Featuring sculptural assemblage artworks made from found materials, “Chance Encounters: Mixed Media Constructions by Shawn Farley” showcases new and innovative work by the Massachusetts artist until March 7 at the D’Amour Museum of Fine Arts in Springdfield.
Farley creates sculptural assemblages that give new life to obsolete foundry molds and other found objects. By embracing chance and trusting her keen artistic instincts, the artist constructs clever compositions that take on human qualities and adopt their own personalities.
There are 11 works on view in the exhibition proper in the Starr Gallery at the D’Amour Museum of Fine Arts. One additional work by Farley, also on loan from the artist, is displayed in the Modern and Contemporary Art Gallery in the same building.
Farley’s three-dimensional sculptures range in scale from about 17 inches high to nearly 40 inches high, and “each has an incredible presence and persona,” said Maggie C. North, curator of art.
Visitors to the exhibit will encounter these sculptures and the stories of how they were made.
“Thus, the title ‘Chance Encounters’ speaks to the experience of viewing the works and Farley’s process of making them, as the artist relies on the chance placement of objects,” North said. “In this way, her creative process is playful and exploratory.”
Although Farley sometimes paints the foundry molds and other found objects that become part of her work, she occasionally leaves them unpainted, allowing their previous lives to peek through.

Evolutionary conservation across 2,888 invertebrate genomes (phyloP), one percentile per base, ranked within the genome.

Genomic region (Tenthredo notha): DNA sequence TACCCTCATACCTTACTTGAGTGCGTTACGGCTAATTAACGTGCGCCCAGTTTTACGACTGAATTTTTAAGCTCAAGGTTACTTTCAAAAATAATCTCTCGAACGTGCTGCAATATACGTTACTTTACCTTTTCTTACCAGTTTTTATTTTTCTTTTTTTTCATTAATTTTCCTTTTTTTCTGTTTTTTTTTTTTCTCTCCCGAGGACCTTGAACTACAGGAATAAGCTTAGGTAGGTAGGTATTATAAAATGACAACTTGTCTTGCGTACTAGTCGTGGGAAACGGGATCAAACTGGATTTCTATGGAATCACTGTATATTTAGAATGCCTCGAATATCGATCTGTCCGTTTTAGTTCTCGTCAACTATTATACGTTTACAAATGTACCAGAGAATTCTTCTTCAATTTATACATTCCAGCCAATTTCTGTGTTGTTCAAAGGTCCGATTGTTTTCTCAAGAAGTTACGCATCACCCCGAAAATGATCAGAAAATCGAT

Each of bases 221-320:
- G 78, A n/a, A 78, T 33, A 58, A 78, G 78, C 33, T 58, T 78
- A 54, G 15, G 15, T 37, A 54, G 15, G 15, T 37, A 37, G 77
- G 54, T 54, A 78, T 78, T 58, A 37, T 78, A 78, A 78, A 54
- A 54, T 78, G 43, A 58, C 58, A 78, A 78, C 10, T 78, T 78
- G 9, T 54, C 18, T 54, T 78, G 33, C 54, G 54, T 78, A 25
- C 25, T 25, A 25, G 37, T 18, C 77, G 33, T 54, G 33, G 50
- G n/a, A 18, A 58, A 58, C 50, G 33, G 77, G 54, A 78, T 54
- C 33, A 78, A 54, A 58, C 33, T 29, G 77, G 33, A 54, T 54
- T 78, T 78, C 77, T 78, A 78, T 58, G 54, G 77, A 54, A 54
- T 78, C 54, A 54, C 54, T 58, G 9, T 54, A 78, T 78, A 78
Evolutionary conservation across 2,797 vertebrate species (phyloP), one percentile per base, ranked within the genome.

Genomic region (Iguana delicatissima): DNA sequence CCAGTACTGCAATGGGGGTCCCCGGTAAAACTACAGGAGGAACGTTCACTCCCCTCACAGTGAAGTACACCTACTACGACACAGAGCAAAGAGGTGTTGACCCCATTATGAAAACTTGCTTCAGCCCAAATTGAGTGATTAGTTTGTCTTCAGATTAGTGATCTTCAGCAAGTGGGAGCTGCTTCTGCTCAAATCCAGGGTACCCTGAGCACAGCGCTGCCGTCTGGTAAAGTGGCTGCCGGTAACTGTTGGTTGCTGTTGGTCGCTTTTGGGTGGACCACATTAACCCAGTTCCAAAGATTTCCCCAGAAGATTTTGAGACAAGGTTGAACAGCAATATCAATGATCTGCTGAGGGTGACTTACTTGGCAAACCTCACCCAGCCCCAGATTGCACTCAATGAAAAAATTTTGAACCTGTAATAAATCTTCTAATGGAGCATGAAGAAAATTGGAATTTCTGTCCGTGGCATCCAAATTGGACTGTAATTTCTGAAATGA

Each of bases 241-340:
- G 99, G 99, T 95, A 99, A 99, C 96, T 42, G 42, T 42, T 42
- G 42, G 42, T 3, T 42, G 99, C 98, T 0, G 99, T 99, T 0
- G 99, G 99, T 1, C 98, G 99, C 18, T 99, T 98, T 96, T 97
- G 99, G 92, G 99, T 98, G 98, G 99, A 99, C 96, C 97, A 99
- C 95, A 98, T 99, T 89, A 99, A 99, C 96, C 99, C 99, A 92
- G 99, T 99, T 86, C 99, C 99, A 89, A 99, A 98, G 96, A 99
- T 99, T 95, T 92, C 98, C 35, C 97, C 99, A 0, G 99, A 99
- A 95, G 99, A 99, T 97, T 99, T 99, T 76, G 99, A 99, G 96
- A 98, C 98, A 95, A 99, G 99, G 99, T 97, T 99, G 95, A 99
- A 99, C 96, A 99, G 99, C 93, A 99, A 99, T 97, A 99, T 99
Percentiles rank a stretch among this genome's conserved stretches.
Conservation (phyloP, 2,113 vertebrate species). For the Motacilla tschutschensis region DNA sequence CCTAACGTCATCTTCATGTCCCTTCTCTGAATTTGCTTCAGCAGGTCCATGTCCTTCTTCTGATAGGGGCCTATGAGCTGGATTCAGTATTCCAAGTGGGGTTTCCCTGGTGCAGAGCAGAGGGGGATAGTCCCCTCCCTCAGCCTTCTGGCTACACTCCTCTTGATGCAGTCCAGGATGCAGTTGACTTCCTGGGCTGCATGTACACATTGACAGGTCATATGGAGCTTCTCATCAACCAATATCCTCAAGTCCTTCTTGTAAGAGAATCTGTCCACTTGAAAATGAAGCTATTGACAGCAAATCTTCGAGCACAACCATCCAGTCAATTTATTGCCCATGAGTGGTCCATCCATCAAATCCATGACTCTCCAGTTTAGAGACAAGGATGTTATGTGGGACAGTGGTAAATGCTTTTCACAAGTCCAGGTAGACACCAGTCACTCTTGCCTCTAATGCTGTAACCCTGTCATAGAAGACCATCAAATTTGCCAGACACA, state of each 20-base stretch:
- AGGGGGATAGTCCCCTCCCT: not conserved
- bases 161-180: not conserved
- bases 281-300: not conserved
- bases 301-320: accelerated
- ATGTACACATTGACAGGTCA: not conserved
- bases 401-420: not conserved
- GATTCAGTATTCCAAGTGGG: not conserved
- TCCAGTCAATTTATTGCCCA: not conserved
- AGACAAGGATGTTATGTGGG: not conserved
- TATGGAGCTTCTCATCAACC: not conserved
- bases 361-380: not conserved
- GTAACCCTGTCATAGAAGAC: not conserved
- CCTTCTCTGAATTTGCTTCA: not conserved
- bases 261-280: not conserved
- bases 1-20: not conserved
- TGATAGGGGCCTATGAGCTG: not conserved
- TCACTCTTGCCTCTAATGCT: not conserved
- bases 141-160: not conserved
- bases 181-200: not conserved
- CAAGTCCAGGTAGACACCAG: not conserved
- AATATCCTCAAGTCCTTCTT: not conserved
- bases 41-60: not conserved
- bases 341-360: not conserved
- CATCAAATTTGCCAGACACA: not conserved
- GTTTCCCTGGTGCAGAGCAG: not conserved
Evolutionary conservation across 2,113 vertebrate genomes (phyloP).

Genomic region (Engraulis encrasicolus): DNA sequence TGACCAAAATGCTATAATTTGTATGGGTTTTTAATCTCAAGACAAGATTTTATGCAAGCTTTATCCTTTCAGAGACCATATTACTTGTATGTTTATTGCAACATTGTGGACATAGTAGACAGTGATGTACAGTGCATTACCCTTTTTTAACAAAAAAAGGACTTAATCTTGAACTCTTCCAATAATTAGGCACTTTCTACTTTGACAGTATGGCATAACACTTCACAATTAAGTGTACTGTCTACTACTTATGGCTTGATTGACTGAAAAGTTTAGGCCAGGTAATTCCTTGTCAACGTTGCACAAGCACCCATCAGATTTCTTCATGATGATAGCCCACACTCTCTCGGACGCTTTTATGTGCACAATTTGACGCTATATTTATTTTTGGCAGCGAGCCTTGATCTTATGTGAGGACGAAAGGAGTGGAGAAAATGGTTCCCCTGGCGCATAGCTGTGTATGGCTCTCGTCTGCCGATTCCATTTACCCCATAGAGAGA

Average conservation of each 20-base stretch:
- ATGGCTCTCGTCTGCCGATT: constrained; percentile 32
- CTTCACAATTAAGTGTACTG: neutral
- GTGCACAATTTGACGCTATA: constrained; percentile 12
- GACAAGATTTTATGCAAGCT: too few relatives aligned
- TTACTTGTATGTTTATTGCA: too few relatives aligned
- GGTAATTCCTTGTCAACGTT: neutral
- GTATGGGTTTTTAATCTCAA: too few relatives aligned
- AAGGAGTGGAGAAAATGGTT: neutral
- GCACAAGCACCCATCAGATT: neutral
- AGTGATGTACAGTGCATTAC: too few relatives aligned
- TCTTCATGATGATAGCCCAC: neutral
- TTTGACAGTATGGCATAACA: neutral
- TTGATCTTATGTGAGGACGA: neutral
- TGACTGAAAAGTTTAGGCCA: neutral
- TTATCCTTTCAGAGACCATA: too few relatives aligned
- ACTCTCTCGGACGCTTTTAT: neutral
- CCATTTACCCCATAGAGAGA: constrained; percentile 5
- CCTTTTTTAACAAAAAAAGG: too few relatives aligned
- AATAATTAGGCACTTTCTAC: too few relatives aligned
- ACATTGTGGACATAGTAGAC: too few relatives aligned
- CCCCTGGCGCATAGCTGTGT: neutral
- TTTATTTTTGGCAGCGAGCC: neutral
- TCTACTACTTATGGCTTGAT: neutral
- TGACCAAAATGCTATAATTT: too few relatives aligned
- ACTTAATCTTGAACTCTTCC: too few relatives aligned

“Several foundry molds still display an identifying part numbers that nod to their original purpose,” she continued. While some works on view are automatic constructions that are inspired by form and color, others address the current moment.
The work Of Like Minds was inspired by two similar, curved foundry molds, but the work High Anxiety reflects the artist’s response to the current COVID-19 pandemic, she noted.
“In order to do assemblage/construction work you must have an infatuation for the discarded and found materials of life,” said Farley, who searches flea markets and seeks out junk dealers who clean out the closed and abandoned machine foundries of their wood patterns/molds that are on their way to becoming trash.
The molds found in her assemblage works were used to make fittings for the Hoover Dam, ships and other industrial projects. They come from throughout the country but primarily from the Midwest and East where factories were abundant during the 19th and 20th centuries; a few of them came from a closed milling property in Shelburne Falls that had used the Deerfield River for power since the 19th century.
“They are unique, authentic pieces formed by talented craftsmen long ago,” Farley said. “They possess attributes of decay with beautifully weathered colors, abstract shapes, negative and positive space or other special qualities that few other found materials possess. These objects radiate personality and voice, demanding an opportunity at another life. I call them my shapeshifters. Freed from their destiny as castaways, these objects assume new identities and an evocation of something soulful.”
According to North, the response to Farley’s exhibit has been overwhelmingly positive. “Visitors seem especially fascinated by the everyday materials that Farley uses and the way in which her works really do take on personalities of their own,” she said. “The pieces are ultimately hopeful, because they give a second chance to items that may otherwise have been lost to time.”
The Springfield Museums are dedicated to celebrating the rich artistic talent of this region through exhibitions that highlight the work of local emerging and mid-career artists. “By presenting at least one community-based art exhibition each year since 1979, the Museums provide an invaluable platform for new artistic projects and contemporary creative thinkers,” North said. “Shawn Farley is one such creative thinker and the Springfield Museums are thrilled to showcase her sculptural artwork.”
The exhibit is included with Museums admission.
For more information, go to springfieldmuseums.org.